| President of the People's Chamber |
12 May 1969 –29 October 1976
|Preceded by||Johannes Dieckmann|
|Succeeded by||Horst Sindermann|
|Born||9 June 1923|
Nietleben, Province of Saxony
|Died||19 May 2015 91) (aged|
|Political party||Christian Democratic Union|
Gerald Götting (9 June 1923 – 19 May 2015) was a German politician and chairman of the East German Christian Democratic Union (CDU) from 1966 until 1989.He served as President of the People's Chamber (Volkskammer) from 1969 to 1976 and deputy chairman of the State Council of East Germany from 1960 to 1989.
The Christian Democratic Union of Germany was an East German political party founded in 1945. It was part of the National Front with the Socialist Unity Party of Germany (SED) and a bloc party until 1989.
The State Council was the collective head of state that governed East Germany from 1960 to 1990.
Götting was born in Nietleben, in the Prussian Province of Saxony, today part of Halle/Saale. During World War II, he served in the Reichsarbeitsdienst, an auxiliary support and supply organization, and later in the Wehrmacht. He was briefly held as a prisoner of war by US forces in 1945.
The Province of Saxony, also known as Prussian Saxony was a province of the Kingdom of Prussia and later the Free State of Prussia from 1816 until 1945. Its capital was Magdeburg.
World War II, also known as the Second World War, was a global war that lasted from 1939 to 1945. The vast majority of the world's countries—including all the great powers—eventually formed two opposing military alliances: the Allies and the Axis. A state of total war emerged, directly involving more than 100 million people from over 30 countries. The major participants threw their entire economic, industrial, and scientific capabilities behind the war effort, blurring the distinction between civilian and military resources. World War II was the deadliest conflict in human history, marked by 50 to 85 million fatalities, most of whom were civilians in the Soviet Union and China. It included massacres, the genocide of the Holocaust, strategic bombing, premeditated death from starvation and disease, and the only use of nuclear weapons in war.
The Wehrmacht was the unified armed forces of Nazi Germany from 1935 to 1945. It consisted of the Heer (army), the Kriegsmarine (navy) and the Luftwaffe. The designation "Wehrmacht" replaced the previously used term Reichswehr, and was the manifestation of the Nazi regime's efforts to rearm Germany to a greater extent than the Treaty of Versailles permitted.
In 1946, Götting joined the East German Christian Democratic Union, a Christian-democratic party. He then spent two years at the Martin Luther University of Halle, where he studied German studies, history and philology.
German studies is the field of humanities that researches, documents, and disseminates German language and literature in both its historic and present forms. Academic departments of German studies often include classes on German culture, German history, and German politics in addition to the language and literature component. Common German names for the field are Germanistik, Deutsche Philologie, and Deutsche Sprachwissenschaft und Literaturwissenschaft. In English the terms Germanistics or Germanics are sometimes used, but the subject is more often referred to as German studies, German language and literature, or German philology.
History is the study of the past as it is described in written documents. Events occurring before written record are considered prehistory. It is an umbrella term that relates to past events as well as the memory, discovery, collection, organization, presentation, and interpretation of information about these events. Scholars who write about history are called historians.
Philology is the study of language in oral and written historical sources; it is the intersection between textual criticism, literary criticism, history, and linguistics. Philology is more commonly defined as the study of literary texts as well as oral and written records, the establishment of their authenticity and their original form, and the determination of their meaning. A person who pursues this kind of study is known as a philologist.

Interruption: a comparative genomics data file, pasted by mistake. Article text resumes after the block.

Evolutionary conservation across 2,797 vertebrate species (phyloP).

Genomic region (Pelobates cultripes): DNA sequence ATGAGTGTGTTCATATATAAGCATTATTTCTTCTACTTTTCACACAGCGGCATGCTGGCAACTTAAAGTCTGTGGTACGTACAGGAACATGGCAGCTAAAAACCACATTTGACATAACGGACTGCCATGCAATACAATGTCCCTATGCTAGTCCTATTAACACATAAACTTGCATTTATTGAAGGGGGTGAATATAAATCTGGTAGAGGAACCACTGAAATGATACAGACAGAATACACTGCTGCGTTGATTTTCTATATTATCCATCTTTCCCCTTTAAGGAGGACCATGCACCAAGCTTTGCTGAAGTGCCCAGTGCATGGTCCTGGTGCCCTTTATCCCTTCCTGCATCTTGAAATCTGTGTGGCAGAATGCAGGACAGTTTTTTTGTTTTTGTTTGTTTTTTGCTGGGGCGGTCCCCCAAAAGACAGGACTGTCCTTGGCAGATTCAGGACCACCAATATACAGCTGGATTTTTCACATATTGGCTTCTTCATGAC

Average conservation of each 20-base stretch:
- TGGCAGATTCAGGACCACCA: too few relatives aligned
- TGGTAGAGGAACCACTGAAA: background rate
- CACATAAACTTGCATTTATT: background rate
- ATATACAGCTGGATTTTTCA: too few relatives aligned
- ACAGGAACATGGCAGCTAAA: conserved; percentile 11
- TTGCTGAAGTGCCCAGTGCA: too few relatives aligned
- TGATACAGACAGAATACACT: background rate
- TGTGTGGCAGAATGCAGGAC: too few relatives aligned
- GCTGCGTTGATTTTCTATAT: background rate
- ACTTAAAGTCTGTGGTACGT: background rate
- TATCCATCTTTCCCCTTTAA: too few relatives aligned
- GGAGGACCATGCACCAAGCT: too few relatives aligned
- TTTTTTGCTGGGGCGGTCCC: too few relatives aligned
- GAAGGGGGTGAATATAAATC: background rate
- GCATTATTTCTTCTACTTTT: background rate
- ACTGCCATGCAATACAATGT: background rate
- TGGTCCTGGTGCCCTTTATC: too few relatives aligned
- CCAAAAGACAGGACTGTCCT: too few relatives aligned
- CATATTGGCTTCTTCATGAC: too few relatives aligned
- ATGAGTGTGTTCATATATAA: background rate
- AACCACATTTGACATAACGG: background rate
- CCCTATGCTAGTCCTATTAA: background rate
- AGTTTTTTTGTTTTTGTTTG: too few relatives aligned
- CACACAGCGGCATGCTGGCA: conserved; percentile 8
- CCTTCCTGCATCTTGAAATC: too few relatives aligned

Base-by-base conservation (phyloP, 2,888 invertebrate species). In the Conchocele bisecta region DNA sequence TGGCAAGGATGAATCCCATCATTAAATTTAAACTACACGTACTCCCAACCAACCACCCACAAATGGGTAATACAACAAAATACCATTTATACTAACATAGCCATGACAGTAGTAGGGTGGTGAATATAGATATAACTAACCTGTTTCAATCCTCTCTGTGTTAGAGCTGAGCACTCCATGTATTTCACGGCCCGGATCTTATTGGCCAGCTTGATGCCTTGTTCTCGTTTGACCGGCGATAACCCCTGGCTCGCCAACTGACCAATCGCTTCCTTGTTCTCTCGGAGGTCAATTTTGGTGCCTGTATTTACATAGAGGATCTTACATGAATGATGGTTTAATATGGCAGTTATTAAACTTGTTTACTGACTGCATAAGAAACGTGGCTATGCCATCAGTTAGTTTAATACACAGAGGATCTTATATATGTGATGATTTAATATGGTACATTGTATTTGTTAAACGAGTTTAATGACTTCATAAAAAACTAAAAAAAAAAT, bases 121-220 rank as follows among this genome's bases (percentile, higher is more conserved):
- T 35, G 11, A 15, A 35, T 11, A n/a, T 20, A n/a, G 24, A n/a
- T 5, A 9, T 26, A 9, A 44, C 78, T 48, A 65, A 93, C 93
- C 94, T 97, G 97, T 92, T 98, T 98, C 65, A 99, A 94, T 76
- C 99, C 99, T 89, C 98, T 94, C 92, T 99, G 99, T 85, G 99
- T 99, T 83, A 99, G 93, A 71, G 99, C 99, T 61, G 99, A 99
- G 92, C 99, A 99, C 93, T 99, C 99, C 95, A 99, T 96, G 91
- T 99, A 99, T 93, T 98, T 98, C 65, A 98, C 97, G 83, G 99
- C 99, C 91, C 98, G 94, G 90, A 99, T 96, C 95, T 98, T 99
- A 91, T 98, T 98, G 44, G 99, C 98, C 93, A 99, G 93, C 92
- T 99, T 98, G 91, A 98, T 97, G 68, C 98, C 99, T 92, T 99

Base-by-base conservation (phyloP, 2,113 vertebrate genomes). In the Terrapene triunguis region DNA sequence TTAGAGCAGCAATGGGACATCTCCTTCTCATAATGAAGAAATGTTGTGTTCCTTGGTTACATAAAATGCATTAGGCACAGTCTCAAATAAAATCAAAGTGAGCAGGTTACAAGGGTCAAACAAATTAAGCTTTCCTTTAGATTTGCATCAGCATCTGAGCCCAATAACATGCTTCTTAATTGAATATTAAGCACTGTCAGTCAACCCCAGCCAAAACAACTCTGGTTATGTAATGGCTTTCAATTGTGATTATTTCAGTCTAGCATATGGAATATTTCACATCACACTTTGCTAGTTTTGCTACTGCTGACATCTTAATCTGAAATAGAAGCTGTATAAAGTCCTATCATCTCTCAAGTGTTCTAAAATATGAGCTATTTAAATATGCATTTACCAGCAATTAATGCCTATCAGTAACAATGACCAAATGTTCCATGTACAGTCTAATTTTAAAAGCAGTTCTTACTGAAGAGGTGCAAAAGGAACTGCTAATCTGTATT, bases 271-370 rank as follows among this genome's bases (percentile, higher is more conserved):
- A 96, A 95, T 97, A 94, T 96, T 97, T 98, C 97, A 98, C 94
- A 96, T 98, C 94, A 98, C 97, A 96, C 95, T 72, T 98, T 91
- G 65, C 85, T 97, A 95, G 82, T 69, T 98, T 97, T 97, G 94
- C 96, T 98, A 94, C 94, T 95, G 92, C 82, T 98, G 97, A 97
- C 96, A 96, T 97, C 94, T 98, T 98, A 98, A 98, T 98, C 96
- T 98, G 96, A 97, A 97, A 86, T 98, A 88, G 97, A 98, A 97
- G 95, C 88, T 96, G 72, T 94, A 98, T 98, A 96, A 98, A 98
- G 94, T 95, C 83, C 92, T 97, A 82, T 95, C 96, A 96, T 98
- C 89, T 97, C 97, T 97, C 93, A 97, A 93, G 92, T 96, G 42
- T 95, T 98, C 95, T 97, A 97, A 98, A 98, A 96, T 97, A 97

In 1949, Götting became General Secretary of the CDU and, after the establishment in the Soviet Zone of the German Democratic Republic (GDR), was elected as a member of the People's Chamber (Volkskammer), the East German legislative body, in which he served for the next forty years. A loyal supporter of the Communist Socialist Unity Party, Götting helped push out those CDU members not willing to do the SED's bidding in the 1950s.
East Germany, officially the German Democratic Republic, was a country that existed from 1949 to 1990, when the eastern portion of Germany was part of the Eastern Bloc during the Cold War. It described itself as a socialist "workers' and peasants' state", and the territory was administered and occupied by Soviet forces at the end of World War II — the Soviet Occupation Zone of the Potsdam Agreement, bounded on the east by the Oder–Neisse line. The Soviet zone surrounded West Berlin but did not include it; as a result, West Berlin remained outside the jurisdiction of the GDR.
The Socialist Unity Party of Germany, established in April 1946, was the governing Marxist–Leninist political party of the German Democratic Republic from the country's foundation in October 1949 until its dissolution after the Peaceful Revolution in 1989.
Over the years, Götting came to hold a number of influential positions within the East German state: from 1949 to 1963, he served as the Chairman of the CDU faction in the People's Chamber; from 1958 to 1963 as Deputy Prime Minister of the GDR; and from 1963 to November 1989 Götting served as Deputy Chairman of the Council of State, a position equivalent in rank to the vice-presidency of the GDR. Götting also served as Chairman of the People's Chamber from 1969 to 1976 and as its Vice-Chairman from 1969 to 1989. Finally, Götting was elected Chairman of the CDU at its 1966 party congress. As chairman, he worked closely with the other parties that formed the National Front, the SED-dominated alliance that governed East Germany. During his party leadership, he published brochures exploring the relationship between Christianity and socialism.
The National Front of the German Democratic Republic was an alliance of political parties (Blockpartei) and mass organisations in East Germany, controlled by the Socialist Unity Party of Germany, which stood in elections to the East German parliament, the Volkskammer.
Christianity is a religion based on the life and teachings of Jesus of Nazareth, as described in the New Testament. Its adherents, known as Christians, believe that Jesus Christ is the Son of God and savior of all people, whose coming as the Messiah was prophesied in the Old Testament.